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Every day more than 350,000 new types of malware are unleashed on the internet. The scale of the problem is so massive, it is no longer enough to have traditional anti-virus software, solely defending against known threats.
Zero-day threats are particularly hard to spot because the very fact that they will not have been seen before means they will not match any known malware signatures. New, advanced protection technologies, using artificial intelligence, are needed. Leading the charge is machine learning – an area of computer science used successfully in image recognition, searching and decision-making. An ML model, which has been fed updated virus definitions on a weekly basis, will capture the latest previously unknown versions of malware, plugging the gap where traditional signature-match solutions fail.
Today, ML can thrive off a wide range of data on host, network and cloud-based anti-malware components, training itself with better accuracy than ever before. This is crucial because malware is growing in sophistication as well as scope, and the risk of it inflicting huge operational and reputational issues on an organisation continues to rise. Frequently it will hide undetected inside business networks for longer than any retention policy, seeking out and infecting all backups, making malware-free recoveries hugely challenging. Even with the very best security countermeasures in place, organisations cannot afford to rule out the prospect that one day soon their live environment will be compromised. Once that happens, it quickly becomes a race against time to detect and halt an attack – before the impact becomes catastrophic.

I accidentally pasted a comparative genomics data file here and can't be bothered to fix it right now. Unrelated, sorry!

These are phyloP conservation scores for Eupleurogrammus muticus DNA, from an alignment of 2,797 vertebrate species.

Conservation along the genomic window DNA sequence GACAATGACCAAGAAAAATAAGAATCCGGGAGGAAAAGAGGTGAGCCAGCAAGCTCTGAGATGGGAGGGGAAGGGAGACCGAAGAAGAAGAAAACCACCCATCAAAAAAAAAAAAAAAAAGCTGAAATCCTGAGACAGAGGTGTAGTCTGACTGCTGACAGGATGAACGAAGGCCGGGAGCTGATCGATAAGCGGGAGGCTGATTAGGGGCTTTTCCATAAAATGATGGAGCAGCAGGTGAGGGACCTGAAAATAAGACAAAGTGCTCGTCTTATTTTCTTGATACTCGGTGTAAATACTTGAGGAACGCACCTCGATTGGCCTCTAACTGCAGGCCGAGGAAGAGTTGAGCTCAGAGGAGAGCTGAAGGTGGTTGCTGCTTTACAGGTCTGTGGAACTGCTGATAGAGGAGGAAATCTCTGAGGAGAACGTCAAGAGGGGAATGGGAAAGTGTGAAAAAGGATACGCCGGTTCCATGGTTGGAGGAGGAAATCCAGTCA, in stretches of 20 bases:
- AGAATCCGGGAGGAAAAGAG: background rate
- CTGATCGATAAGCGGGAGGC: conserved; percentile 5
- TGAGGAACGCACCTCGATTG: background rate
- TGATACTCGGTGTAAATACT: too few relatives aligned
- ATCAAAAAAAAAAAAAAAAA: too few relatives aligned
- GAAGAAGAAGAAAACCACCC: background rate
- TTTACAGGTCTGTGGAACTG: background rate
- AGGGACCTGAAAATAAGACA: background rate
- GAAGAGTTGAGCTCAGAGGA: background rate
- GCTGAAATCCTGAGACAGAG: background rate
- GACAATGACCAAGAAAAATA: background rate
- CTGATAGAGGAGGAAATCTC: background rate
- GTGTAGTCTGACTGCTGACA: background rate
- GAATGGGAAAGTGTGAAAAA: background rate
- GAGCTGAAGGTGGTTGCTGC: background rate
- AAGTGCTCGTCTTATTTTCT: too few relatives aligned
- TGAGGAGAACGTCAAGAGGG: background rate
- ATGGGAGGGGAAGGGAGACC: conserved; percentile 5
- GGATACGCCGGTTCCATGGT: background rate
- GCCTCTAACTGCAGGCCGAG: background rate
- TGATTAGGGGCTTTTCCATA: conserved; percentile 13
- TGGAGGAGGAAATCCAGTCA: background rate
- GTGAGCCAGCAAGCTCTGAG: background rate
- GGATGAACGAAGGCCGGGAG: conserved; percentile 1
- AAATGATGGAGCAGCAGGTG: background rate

In today’s on-demand world, making a speedy recovery is of paramount importance – but the race may already be lost if backup data is compromised too. This is where machine-learning has a vital role to play.
According to the classic definition given by Arthur Samuel, a pioneer in artificial intelligence, machine learning is a set of methods that gives computers ‘the ability to learn without being explicitly programmed’. In other words, a machine learning algorithm discovers and formalises the principles that underlie the data it sees. In doing so, it recognises patterns in a large amount of data.
With this knowledge, the algorithm can ‘reason’ the properties of previously unseen samples. In malware detection, a previously unseen sample could be a new file. Its hidden property could be malware or benign. The machine learning found in a lot of anti-malware software tries to learn which files are malicious and which are benign, based on databases of both malicious and benign code.
The AI involved makes decisions about whether or not analysed code is harmful based on a series of traits – some of which rank higher than others. Security tools typically trap threats by matching malware signatures to databases of known harmful code, but more sophisticated threats avoid signature detection. Malicious authors have quickly realised they can wreak havoc by writing single-use malware, never seen before by the security community. To combat this, all good anti-malware software these days employs types of heuristic algorithms. Good heuristics can prevent zero-day attacks, and a fine example of heuristic technology is machine-learning malware analysis. Malware is evolving rapidly, so the algorithms must evolve rapidly as well. It’s a constant, ongoing process.